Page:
Angular scatter imaging in medical ultrasound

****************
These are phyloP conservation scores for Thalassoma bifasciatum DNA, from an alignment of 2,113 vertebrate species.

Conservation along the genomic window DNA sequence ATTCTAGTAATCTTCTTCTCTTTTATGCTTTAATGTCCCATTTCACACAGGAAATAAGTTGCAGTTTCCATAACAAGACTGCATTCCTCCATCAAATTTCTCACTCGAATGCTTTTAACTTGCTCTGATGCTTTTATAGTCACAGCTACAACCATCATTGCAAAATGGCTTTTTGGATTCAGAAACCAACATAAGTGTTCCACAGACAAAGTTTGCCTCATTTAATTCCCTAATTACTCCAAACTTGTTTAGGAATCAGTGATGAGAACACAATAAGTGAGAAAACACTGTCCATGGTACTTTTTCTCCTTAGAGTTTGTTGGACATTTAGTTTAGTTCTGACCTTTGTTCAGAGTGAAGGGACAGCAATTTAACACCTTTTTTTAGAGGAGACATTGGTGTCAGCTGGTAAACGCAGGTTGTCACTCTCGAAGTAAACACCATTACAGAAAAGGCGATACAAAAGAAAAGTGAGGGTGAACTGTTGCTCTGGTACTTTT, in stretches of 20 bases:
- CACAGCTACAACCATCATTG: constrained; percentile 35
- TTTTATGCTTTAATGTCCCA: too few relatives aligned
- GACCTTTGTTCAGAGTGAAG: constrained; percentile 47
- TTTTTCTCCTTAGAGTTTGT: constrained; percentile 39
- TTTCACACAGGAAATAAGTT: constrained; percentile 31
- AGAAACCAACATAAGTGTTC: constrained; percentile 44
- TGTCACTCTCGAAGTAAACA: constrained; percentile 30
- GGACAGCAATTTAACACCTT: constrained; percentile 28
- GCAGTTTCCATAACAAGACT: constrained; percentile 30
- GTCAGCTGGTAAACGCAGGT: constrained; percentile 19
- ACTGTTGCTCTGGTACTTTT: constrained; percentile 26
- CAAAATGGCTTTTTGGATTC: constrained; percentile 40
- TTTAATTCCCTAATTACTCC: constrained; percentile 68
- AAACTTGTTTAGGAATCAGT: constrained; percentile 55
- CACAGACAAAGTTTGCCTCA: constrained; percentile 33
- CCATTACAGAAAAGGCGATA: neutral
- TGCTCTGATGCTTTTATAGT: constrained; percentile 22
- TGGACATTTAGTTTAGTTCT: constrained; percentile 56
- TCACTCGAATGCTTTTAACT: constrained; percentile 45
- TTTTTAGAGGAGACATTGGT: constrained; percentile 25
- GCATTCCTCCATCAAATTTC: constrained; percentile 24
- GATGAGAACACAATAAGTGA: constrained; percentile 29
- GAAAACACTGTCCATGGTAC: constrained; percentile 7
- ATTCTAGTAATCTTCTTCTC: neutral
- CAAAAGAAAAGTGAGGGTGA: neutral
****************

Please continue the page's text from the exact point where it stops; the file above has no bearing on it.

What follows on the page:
Ultrasonic imaging plays a critical diagnostic role in a broad range of medical specialties; however, there continue to be areas of clinical medicine where the advantages of ultrasound cannot be brought to bear because the targets of most interest do not exhibit sufficient image contrast. We have invented a novel imaging method that utilizes modified ultrasonic imaging equipment to interrogate a previously unexploited source of image contrast, namely ultrasonic angular scatter variations. This technique takes advantage of the fact that the ultrasonic scattering from tissue changes with the angle between the incident (transmitted) ultrasonic wave and the observed (received) ultrasonic wave. Angular scatter variations result from spatial variations in the intrinsic material properties of density and compressibility, as well as the geometry of the tissue microstructure. We present experimental results from tissue mimicking phantoms and in vivo human tissues indicating that angular scatter differentiates targets that are indistinguishable in conventional ultrasound images. We also present cases where angular scatter images improve the contrast of interesting targets relative to conventional images. Early in vivo results from the myotendinous junction of the human gastrocnemius muscle indicate that different soft tissues have different angular scatter profiles and that these profiles can be used to discern between tissues.